NEW YORK – There are new faces this summer at small companies across the country: the owners’ kids, getting a taste of what business is about.
Owners who hire their children for their offices or factories usually want their sons and daughters to have more than busywork; they want these new employees to have a meaningful work and learning experience.
Often in a family-owned business, parents hire their kids not only to help them learn, but also out of hope that their children will become interested in taking over the company some day.
Phil and Patsy Gay, who run U.S. Lawns franchises in Birmingham and Tuscaloosa, Ala., have had their three sons working for them at various times. The oldest, Jeremy, will join the company full time after he graduates from the University of Alabama with a business management degree later this year.
The Gays said their son’s work experience helped him in his studies, and vice versa, and while he and his younger brothers have done a variety of jobs with the landscaping company, Jeremy will be helping to run the company when he gets his degree.
“We would like for them to buy into this,” Phil Gay said.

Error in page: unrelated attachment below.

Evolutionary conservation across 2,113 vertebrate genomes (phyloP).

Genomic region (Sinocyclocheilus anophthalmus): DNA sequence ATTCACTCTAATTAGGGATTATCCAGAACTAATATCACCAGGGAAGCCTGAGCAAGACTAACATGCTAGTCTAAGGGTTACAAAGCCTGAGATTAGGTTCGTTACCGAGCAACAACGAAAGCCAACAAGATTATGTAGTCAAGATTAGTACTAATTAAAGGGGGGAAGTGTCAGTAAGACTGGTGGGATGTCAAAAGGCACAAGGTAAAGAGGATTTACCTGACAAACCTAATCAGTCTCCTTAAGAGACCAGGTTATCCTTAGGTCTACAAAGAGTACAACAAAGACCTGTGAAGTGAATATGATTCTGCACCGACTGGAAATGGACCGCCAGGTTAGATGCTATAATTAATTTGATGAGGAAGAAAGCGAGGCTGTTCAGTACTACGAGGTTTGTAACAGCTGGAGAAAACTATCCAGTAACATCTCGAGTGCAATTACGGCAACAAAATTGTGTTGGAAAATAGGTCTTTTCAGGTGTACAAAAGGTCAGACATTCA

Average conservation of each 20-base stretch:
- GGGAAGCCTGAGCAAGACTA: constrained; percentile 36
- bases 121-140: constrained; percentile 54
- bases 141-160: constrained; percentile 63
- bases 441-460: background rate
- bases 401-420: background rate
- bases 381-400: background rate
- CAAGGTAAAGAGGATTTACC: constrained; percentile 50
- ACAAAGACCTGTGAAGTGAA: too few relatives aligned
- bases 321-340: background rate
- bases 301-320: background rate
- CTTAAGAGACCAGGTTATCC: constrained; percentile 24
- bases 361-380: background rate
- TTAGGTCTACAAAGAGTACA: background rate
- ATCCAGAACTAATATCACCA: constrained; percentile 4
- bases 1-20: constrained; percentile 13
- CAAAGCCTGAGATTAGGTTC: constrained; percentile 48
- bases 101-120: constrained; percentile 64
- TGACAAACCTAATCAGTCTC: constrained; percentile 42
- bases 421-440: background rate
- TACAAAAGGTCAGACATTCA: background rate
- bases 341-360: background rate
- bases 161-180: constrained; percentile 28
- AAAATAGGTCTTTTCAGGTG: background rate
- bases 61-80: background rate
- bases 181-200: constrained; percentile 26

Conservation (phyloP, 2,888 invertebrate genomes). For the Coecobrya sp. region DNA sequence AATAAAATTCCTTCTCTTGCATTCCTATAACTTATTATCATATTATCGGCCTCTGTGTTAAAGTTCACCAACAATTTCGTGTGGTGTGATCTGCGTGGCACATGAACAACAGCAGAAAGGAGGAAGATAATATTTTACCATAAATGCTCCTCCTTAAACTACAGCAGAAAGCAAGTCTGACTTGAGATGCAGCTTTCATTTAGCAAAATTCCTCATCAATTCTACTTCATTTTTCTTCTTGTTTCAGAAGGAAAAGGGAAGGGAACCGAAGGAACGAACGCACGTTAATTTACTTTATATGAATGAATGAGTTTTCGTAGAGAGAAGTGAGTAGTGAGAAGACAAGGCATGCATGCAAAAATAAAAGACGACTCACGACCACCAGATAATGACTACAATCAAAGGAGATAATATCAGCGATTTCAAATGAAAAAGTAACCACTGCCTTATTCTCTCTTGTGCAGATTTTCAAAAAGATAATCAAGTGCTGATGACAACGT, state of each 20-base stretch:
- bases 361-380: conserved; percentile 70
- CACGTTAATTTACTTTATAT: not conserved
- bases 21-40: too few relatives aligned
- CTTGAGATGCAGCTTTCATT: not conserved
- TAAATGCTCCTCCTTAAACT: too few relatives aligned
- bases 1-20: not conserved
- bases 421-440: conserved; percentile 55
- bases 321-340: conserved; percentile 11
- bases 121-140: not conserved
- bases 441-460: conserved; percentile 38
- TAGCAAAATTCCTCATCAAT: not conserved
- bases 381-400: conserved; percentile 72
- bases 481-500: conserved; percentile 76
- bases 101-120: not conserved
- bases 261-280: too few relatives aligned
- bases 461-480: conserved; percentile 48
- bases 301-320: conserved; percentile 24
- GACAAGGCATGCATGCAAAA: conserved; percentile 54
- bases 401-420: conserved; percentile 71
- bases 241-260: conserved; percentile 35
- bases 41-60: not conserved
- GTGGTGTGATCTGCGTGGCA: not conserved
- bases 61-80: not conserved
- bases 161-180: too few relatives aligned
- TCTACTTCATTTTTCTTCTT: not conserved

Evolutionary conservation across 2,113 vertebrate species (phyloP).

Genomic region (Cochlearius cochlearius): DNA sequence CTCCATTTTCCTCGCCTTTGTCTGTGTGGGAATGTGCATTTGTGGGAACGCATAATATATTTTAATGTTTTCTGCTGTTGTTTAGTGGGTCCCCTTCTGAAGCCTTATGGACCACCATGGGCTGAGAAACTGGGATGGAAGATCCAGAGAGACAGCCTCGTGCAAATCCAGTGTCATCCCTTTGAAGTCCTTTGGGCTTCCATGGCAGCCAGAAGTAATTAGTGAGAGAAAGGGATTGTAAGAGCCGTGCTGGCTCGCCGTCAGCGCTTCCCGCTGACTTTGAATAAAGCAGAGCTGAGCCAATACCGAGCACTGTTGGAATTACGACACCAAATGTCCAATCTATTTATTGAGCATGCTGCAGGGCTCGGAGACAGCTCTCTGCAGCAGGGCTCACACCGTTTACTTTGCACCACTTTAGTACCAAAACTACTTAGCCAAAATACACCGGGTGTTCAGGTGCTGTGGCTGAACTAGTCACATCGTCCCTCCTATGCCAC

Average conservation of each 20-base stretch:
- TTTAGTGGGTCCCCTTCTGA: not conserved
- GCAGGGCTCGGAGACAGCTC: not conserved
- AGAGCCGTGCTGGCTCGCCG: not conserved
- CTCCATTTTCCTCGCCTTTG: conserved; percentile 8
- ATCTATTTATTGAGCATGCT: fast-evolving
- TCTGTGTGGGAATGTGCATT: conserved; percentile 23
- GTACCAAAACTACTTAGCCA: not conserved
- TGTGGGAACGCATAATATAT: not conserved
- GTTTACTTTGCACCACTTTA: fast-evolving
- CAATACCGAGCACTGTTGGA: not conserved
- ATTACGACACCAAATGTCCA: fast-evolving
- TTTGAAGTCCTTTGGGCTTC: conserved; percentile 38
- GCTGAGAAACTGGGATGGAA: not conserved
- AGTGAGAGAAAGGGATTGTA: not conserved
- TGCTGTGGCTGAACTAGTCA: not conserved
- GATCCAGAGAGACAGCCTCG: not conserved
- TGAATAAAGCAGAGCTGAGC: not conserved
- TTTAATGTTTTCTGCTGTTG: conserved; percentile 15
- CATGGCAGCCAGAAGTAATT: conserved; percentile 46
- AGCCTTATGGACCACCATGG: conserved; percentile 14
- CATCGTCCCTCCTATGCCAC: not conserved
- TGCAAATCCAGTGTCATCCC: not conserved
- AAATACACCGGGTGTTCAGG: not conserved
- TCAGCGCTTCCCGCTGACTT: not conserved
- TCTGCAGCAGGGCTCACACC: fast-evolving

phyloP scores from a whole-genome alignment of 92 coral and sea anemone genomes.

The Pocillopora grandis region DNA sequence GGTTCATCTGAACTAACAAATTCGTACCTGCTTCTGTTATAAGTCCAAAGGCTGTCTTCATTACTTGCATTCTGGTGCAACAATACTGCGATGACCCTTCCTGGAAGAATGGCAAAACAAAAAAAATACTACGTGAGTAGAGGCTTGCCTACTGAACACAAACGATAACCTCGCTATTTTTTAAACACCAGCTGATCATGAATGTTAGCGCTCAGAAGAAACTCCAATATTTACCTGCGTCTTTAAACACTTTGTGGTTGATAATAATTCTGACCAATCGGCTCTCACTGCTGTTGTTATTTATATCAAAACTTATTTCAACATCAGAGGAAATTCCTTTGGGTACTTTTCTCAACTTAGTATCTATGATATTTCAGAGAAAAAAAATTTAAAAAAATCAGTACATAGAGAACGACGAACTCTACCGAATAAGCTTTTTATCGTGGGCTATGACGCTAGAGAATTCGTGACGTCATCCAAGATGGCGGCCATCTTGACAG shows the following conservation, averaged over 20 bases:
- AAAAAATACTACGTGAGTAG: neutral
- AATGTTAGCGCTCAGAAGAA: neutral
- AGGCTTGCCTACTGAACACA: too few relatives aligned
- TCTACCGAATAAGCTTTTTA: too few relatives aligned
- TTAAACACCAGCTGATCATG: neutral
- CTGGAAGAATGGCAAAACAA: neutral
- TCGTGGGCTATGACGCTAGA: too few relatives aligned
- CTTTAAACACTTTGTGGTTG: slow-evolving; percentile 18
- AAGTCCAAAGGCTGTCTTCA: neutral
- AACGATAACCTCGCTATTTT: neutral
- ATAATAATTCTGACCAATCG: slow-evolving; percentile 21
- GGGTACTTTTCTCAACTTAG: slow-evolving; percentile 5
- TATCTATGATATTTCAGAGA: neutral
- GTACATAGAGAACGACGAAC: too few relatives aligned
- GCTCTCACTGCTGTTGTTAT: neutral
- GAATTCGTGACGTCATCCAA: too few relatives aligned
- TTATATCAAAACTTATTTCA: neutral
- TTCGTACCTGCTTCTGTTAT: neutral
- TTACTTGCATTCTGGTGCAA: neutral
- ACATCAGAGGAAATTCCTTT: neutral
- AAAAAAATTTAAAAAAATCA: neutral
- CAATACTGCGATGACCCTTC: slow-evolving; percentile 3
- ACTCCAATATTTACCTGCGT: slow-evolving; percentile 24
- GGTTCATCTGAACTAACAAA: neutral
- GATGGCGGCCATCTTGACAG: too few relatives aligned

While there is much to be gained from having a child work in a parent’s business, management consultant Lonnie Pacelli warned that this new relationship – that of employer-employee – needs to be approached with care.
“You absolutely have to set expectations up front that this is … different,” said Pacelli, owner of Leading on the Edge International in Sammamish, Wash.
He suggests owners let teens know that at work, their mothers or fathers are now their bosses, not parents.
And, “to avoid confusing them, you’re going to behave slightly differently” at work than you would at home, Pacelli said. When there’s on-the-job conflict, “if you’re mad at them as a manager, don’t be mad at them as a parent,” he said.
Still, it can be hard for a 16-year-old to separate the different roles. Your child could spend the evening sulking at home because he or she got in trouble with the boss.
In that case, Pacelli said, “you have to coach them and talk them through stuff.”
The owner also has to be sure that the familial relationship doesn’t get in the way of running the business. Your young worker needs to be treated the same as any other employee – you shouldn’t make things easier, but you shouldn’t be tougher on them, either.